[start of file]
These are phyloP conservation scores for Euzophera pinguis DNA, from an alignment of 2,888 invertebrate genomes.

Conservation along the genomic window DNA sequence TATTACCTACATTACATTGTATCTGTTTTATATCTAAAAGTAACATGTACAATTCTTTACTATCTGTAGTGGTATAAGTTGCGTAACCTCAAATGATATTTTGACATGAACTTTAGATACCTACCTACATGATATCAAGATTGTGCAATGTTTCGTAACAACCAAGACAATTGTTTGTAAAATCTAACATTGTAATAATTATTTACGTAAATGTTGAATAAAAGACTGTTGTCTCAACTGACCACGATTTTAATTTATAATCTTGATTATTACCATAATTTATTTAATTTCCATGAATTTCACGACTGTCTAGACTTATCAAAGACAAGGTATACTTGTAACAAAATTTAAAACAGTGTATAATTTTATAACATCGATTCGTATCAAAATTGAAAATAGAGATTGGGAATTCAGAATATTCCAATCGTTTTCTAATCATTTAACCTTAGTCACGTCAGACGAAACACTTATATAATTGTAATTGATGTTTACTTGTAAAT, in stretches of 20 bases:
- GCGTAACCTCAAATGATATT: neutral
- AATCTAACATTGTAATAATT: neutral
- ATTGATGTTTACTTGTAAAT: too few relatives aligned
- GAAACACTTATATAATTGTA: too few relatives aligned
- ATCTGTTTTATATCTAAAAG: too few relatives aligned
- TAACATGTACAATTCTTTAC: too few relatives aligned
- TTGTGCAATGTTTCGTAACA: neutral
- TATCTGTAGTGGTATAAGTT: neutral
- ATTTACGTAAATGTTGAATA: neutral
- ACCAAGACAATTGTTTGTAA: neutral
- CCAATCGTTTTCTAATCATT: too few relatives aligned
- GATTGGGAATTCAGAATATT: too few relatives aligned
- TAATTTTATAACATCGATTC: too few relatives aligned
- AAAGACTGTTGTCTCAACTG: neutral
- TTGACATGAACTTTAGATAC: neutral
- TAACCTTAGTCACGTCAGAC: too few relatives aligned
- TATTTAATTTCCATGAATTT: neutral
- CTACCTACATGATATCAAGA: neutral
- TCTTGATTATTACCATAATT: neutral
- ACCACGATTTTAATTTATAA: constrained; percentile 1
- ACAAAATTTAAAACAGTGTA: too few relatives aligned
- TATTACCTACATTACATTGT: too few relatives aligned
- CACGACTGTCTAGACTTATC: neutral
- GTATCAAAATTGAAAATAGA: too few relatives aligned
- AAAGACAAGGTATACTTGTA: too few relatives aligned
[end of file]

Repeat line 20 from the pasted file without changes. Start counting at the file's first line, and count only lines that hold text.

- CTACCTACATGATATCAAGA: neutral